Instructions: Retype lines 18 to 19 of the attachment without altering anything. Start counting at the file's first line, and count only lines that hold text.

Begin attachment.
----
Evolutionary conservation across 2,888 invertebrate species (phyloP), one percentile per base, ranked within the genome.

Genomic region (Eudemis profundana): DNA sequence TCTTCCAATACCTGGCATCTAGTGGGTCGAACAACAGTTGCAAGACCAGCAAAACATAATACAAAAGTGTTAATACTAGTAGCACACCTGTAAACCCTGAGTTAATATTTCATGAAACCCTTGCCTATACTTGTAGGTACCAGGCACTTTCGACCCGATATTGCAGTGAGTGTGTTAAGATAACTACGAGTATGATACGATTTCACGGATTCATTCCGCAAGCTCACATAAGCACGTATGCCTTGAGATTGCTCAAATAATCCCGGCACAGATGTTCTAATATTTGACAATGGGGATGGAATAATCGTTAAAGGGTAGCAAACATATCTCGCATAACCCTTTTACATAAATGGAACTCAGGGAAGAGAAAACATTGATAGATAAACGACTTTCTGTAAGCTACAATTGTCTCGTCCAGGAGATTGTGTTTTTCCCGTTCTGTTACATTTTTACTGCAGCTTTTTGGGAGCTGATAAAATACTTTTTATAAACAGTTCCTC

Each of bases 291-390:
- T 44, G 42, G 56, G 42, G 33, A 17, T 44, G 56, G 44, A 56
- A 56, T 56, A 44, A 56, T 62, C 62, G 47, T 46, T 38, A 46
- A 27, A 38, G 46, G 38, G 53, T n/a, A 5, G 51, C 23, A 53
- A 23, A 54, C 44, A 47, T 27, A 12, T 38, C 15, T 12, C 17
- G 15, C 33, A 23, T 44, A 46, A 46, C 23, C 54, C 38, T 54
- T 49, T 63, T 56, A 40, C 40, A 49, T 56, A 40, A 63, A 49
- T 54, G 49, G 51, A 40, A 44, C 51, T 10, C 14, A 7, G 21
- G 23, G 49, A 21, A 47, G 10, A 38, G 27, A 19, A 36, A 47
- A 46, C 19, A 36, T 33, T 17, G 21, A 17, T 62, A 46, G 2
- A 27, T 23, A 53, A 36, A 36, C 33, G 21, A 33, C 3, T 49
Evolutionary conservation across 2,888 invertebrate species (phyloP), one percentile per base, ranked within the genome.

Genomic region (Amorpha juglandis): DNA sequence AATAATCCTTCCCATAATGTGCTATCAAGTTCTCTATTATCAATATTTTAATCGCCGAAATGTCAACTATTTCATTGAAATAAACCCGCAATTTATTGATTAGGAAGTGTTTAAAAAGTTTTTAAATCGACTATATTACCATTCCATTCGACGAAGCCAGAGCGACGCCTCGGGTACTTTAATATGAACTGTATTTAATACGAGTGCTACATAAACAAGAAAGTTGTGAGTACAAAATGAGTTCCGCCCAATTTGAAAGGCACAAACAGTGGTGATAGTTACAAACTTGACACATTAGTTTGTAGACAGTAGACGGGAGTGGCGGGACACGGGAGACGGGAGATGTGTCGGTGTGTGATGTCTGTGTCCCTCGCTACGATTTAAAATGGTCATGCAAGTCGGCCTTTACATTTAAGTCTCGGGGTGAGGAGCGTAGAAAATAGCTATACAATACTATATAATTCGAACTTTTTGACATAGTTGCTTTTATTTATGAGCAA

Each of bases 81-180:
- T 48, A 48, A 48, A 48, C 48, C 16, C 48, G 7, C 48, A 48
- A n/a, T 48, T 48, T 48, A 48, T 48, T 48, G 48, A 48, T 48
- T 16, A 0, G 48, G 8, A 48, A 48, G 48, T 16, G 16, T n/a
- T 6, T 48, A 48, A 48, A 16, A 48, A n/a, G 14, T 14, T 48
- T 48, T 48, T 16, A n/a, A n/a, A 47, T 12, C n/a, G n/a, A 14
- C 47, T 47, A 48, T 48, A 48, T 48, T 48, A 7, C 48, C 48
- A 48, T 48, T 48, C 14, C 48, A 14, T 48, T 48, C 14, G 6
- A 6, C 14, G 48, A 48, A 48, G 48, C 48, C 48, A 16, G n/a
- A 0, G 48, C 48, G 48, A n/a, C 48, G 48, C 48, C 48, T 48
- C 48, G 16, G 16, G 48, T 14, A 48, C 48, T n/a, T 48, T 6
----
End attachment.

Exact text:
- A n/a, T 48, T 48, T 48, A 48, T 48, T 48, G 48, A 48, T 48
- T 16, A 0, G 48, G 8, A 48, A 48, G 48, T 16, G 16, T n/a